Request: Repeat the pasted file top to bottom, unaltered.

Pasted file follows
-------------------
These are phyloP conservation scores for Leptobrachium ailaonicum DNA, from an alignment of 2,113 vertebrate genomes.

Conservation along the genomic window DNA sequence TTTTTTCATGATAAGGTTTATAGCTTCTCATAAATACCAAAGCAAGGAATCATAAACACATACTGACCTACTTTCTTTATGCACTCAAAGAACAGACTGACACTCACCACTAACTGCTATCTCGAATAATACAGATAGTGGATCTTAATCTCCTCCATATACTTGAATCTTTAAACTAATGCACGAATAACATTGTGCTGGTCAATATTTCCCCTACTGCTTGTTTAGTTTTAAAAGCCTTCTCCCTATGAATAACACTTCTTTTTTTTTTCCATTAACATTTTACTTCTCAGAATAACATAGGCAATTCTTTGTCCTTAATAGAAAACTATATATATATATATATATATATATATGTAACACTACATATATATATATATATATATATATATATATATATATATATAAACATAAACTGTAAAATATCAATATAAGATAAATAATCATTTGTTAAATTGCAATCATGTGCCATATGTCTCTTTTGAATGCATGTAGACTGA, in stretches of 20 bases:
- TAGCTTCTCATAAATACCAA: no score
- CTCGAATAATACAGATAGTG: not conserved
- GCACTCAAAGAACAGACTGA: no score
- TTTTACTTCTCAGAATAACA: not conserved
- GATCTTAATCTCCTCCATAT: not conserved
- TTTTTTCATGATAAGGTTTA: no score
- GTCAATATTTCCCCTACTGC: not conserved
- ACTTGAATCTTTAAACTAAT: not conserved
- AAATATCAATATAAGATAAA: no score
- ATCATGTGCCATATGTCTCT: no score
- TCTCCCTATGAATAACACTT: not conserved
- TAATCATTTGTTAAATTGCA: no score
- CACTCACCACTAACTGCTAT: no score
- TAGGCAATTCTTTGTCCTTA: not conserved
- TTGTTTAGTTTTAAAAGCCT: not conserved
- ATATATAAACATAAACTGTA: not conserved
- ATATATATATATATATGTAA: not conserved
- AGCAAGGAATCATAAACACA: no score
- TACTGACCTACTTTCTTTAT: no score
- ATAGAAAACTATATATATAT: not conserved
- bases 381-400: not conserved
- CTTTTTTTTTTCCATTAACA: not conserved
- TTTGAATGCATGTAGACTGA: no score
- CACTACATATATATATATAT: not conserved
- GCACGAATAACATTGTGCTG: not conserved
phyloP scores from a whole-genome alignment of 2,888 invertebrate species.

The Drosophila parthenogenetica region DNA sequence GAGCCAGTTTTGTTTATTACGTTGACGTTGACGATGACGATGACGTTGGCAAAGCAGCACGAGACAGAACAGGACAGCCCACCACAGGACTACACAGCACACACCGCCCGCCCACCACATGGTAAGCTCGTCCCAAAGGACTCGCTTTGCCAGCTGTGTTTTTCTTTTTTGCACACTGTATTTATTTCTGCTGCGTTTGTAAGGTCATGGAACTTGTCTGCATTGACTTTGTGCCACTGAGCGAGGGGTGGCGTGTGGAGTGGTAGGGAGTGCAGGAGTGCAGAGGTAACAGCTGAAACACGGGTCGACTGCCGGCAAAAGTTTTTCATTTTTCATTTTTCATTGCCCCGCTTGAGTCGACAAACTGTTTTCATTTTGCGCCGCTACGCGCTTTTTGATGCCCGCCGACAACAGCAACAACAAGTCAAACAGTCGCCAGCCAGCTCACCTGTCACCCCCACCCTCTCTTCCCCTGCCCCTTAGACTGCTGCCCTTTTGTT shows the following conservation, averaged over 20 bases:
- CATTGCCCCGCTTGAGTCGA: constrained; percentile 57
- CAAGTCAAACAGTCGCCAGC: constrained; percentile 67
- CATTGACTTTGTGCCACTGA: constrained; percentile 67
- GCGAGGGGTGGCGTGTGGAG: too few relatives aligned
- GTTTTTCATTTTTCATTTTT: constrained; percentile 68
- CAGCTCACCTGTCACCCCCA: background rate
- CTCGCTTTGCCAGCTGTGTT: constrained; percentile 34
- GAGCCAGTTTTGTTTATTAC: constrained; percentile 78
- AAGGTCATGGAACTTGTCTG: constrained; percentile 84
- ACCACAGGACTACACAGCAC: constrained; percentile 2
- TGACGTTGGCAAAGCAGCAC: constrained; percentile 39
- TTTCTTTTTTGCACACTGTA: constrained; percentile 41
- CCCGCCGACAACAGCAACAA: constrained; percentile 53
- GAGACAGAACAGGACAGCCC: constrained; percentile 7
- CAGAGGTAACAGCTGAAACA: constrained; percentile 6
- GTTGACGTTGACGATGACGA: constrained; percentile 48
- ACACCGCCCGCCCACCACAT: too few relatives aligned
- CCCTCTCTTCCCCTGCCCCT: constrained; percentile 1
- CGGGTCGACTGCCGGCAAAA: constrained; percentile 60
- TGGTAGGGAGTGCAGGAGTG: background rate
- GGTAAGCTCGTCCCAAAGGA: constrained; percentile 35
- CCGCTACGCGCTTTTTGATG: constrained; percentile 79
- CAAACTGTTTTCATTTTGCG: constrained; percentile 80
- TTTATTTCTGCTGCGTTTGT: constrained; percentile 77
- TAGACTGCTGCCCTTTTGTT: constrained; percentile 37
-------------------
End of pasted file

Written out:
These are phyloP conservation scores for Leptobrachium ailaonicum DNA, from an alignment of 2,113 vertebrate genomes.

Conservation along the genomic window DNA sequence TTTTTTCATGATAAGGTTTATAGCTTCTCATAAATACCAAAGCAAGGAATCATAAACACATACTGACCTACTTTCTTTATGCACTCAAAGAACAGACTGACACTCACCACTAACTGCTATCTCGAATAATACAGATAGTGGATCTTAATCTCCTCCATATACTTGAATCTTTAAACTAATGCACGAATAACATTGTGCTGGTCAATATTTCCCCTACTGCTTGTTTAGTTTTAAAAGCCTTCTCCCTATGAATAACACTTCTTTTTTTTTTCCATTAACATTTTACTTCTCAGAATAACATAGGCAATTCTTTGTCCTTAATAGAAAACTATATATATATATATATATATATATATGTAACACTACATATATATATATATATATATATATATATATATATATATATAAACATAAACTGTAAAATATCAATATAAGATAAATAATCATTTGTTAAATTGCAATCATGTGCCATATGTCTCTTTTGAATGCATGTAGACTGA, in stretches of 20 bases:
- TAGCTTCTCATAAATACCAA: no score
- CTCGAATAATACAGATAGTG: not conserved
- GCACTCAAAGAACAGACTGA: no score
- TTTTACTTCTCAGAATAACA: not conserved
- GATCTTAATCTCCTCCATAT: not conserved
- TTTTTTCATGATAAGGTTTA: no score
- GTCAATATTTCCCCTACTGC: not conserved
- ACTTGAATCTTTAAACTAAT: not conserved
- AAATATCAATATAAGATAAA: no score
- ATCATGTGCCATATGTCTCT: no score
- TCTCCCTATGAATAACACTT: not conserved
- TAATCATTTGTTAAATTGCA: no score
- CACTCACCACTAACTGCTAT: no score
- TAGGCAATTCTTTGTCCTTA: not conserved
- TTGTTTAGTTTTAAAAGCCT: not conserved
- ATATATAAACATAAACTGTA: not conserved
- ATATATATATATATATGTAA: not conserved
- AGCAAGGAATCATAAACACA: no score
- TACTGACCTACTTTCTTTAT: no score
- ATAGAAAACTATATATATAT: not conserved
- bases 381-400: not conserved
- CTTTTTTTTTTCCATTAACA: not conserved
- TTTGAATGCATGTAGACTGA: no score
- CACTACATATATATATATAT: not conserved
- GCACGAATAACATTGTGCTG: not conserved
phyloP scores from a whole-genome alignment of 2,888 invertebrate species.

The Drosophila parthenogenetica region DNA sequence GAGCCAGTTTTGTTTATTACGTTGACGTTGACGATGACGATGACGTTGGCAAAGCAGCACGAGACAGAACAGGACAGCCCACCACAGGACTACACAGCACACACCGCCCGCCCACCACATGGTAAGCTCGTCCCAAAGGACTCGCTTTGCCAGCTGTGTTTTTCTTTTTTGCACACTGTATTTATTTCTGCTGCGTTTGTAAGGTCATGGAACTTGTCTGCATTGACTTTGTGCCACTGAGCGAGGGGTGGCGTGTGGAGTGGTAGGGAGTGCAGGAGTGCAGAGGTAACAGCTGAAACACGGGTCGACTGCCGGCAAAAGTTTTTCATTTTTCATTTTTCATTGCCCCGCTTGAGTCGACAAACTGTTTTCATTTTGCGCCGCTACGCGCTTTTTGATGCCCGCCGACAACAGCAACAACAAGTCAAACAGTCGCCAGCCAGCTCACCTGTCACCCCCACCCTCTCTTCCCCTGCCCCTTAGACTGCTGCCCTTTTGTT shows the following conservation, averaged over 20 bases:
- CATTGCCCCGCTTGAGTCGA: constrained; percentile 57
- CAAGTCAAACAGTCGCCAGC: constrained; percentile 67
- CATTGACTTTGTGCCACTGA: constrained; percentile 67
- GCGAGGGGTGGCGTGTGGAG: too few relatives aligned
- GTTTTTCATTTTTCATTTTT: constrained; percentile 68
- CAGCTCACCTGTCACCCCCA: background rate
- CTCGCTTTGCCAGCTGTGTT: constrained; percentile 34
- GAGCCAGTTTTGTTTATTAC: constrained; percentile 78
- AAGGTCATGGAACTTGTCTG: constrained; percentile 84
- ACCACAGGACTACACAGCAC: constrained; percentile 2
- TGACGTTGGCAAAGCAGCAC: constrained; percentile 39
- TTTCTTTTTTGCACACTGTA: constrained; percentile 41
- CCCGCCGACAACAGCAACAA: constrained; percentile 53
- GAGACAGAACAGGACAGCCC: constrained; percentile 7
- CAGAGGTAACAGCTGAAACA: constrained; percentile 6
- GTTGACGTTGACGATGACGA: constrained; percentile 48
- ACACCGCCCGCCCACCACAT: too few relatives aligned
- CCCTCTCTTCCCCTGCCCCT: constrained; percentile 1
- CGGGTCGACTGCCGGCAAAA: constrained; percentile 60
- TGGTAGGGAGTGCAGGAGTG: background rate
- GGTAAGCTCGTCCCAAAGGA: constrained; percentile 35
- CCGCTACGCGCTTTTTGATG: constrained; percentile 79
- CAAACTGTTTTCATTTTGCG: constrained; percentile 80
- TTTATTTCTGCTGCGTTTGT: constrained; percentile 77
- TAGACTGCTGCCCTTTTGTT: constrained; percentile 37